Both behavioral and neural responses to sounds are generally modified by the acoustic context in which they are encountered. As an example, in the auditory cortex, preceding sounds can powerfully suppress responses to later, spectrally similar sounds-a phenomenon called forward suppression (FWS). Whether cortical inhibitory networks shape such suppression or whether it is wholly regulated by common mechanisms such as synaptic depression or spike frequency adaptation is controversial. Here, we show that optogenetically suppressing somatostatin-positive (Sst+) interneurons weakens forward suppression, often revealing facilitation in neurons that are normally forward-suppressed. In contrast, inactivating parvalbumin-positive (Pvalb+) interneurons strengthens forward suppression and alters its frequency dependence. In a simple network model, we show that these effects can be accounted for by differences in short-term synaptic dynamics of inputs onto Pvalb+ and Sst+ interneurons. These results demonstrate separate roles for somatostatin and parvalbumin interneurons in regulating the context dependence of auditory processing.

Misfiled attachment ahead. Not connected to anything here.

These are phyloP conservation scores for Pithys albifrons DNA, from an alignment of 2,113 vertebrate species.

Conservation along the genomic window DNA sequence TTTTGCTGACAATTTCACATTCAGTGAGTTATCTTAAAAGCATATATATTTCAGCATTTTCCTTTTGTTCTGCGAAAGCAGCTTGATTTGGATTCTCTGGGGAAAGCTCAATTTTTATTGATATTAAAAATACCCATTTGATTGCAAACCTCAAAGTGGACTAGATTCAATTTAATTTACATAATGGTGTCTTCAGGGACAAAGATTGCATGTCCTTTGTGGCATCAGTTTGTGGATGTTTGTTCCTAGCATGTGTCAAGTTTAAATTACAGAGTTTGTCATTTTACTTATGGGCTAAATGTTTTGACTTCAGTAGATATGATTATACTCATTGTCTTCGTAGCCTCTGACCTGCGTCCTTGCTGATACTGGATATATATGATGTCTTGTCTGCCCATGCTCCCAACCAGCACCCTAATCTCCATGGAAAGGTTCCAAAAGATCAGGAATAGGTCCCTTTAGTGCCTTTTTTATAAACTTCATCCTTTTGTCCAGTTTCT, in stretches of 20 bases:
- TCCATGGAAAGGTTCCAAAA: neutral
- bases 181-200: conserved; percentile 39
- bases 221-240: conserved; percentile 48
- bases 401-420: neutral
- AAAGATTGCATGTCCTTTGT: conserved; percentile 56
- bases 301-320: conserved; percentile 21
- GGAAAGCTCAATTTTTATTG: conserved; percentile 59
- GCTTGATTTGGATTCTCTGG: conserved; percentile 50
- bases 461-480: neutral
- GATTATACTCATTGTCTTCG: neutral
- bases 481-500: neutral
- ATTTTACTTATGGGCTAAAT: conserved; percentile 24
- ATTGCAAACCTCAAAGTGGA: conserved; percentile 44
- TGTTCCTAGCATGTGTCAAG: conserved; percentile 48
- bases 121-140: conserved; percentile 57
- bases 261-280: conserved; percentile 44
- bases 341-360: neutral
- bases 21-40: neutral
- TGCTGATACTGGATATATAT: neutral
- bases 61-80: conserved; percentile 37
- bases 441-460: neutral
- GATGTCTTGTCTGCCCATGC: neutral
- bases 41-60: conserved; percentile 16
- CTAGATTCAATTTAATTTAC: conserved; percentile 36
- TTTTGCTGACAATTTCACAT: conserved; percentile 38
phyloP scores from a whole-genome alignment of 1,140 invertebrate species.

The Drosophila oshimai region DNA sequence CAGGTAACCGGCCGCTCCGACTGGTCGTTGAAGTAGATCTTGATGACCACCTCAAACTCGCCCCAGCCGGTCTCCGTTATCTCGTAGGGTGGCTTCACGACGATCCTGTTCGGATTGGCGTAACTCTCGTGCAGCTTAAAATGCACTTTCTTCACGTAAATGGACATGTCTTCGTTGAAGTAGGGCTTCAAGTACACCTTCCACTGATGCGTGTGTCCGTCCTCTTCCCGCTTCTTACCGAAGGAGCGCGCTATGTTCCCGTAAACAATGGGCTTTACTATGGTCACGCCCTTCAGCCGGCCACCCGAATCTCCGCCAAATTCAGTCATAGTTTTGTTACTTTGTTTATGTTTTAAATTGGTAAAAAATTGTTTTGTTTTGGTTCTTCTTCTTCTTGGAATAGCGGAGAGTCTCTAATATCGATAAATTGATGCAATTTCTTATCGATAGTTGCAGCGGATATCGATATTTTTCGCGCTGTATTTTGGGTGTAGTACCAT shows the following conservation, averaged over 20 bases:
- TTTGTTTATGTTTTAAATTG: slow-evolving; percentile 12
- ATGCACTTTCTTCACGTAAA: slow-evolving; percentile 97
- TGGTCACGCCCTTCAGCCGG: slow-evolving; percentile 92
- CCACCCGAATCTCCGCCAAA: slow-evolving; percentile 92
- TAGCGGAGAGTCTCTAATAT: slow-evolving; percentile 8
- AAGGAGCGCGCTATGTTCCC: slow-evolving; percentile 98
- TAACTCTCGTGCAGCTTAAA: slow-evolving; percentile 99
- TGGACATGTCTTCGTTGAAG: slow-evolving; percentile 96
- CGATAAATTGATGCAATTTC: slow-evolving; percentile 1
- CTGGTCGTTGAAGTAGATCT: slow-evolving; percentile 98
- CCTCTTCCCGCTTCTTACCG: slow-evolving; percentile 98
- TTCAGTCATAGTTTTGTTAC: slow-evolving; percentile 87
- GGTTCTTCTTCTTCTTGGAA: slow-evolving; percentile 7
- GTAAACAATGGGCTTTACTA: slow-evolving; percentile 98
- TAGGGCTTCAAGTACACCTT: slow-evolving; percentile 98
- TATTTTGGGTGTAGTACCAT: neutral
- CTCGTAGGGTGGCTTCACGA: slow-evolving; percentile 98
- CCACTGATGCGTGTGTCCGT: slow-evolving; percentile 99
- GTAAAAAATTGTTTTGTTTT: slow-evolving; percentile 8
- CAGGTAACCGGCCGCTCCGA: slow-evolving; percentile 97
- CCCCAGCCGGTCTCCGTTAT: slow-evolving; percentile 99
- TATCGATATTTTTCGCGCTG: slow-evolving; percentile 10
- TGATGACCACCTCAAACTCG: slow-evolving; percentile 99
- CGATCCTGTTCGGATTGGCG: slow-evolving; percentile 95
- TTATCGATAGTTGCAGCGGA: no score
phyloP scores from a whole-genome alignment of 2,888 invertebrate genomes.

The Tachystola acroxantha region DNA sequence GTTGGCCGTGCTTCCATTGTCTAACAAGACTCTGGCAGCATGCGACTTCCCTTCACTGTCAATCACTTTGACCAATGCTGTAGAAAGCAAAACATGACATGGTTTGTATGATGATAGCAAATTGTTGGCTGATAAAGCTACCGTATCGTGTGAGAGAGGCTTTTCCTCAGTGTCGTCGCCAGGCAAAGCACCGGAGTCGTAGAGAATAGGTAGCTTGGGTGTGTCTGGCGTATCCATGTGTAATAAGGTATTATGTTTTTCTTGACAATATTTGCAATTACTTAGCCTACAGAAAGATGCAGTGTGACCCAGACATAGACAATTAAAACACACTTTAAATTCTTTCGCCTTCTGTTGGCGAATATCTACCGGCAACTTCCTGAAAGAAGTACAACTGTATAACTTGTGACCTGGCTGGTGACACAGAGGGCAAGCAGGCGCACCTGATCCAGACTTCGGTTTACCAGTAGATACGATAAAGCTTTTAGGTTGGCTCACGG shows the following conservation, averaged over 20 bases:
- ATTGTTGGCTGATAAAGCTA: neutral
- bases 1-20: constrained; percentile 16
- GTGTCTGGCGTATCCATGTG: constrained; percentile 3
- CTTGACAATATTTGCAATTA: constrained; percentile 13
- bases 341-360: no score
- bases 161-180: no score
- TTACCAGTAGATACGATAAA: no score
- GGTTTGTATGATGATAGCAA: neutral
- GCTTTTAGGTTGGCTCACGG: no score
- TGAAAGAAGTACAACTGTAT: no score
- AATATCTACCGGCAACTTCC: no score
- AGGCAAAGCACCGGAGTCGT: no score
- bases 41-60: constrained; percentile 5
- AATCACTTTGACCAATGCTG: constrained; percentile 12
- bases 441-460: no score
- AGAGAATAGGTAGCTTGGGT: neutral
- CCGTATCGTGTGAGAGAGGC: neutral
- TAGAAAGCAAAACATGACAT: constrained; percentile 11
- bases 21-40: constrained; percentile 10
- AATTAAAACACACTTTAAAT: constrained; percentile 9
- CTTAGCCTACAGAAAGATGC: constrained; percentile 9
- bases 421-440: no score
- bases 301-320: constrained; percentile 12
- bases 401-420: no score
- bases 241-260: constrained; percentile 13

Keywords: auditory cortex; forward suppression; interneurons.
Copyright © 2017 The Author(s). Published by Elsevier Inc. All rights reserved.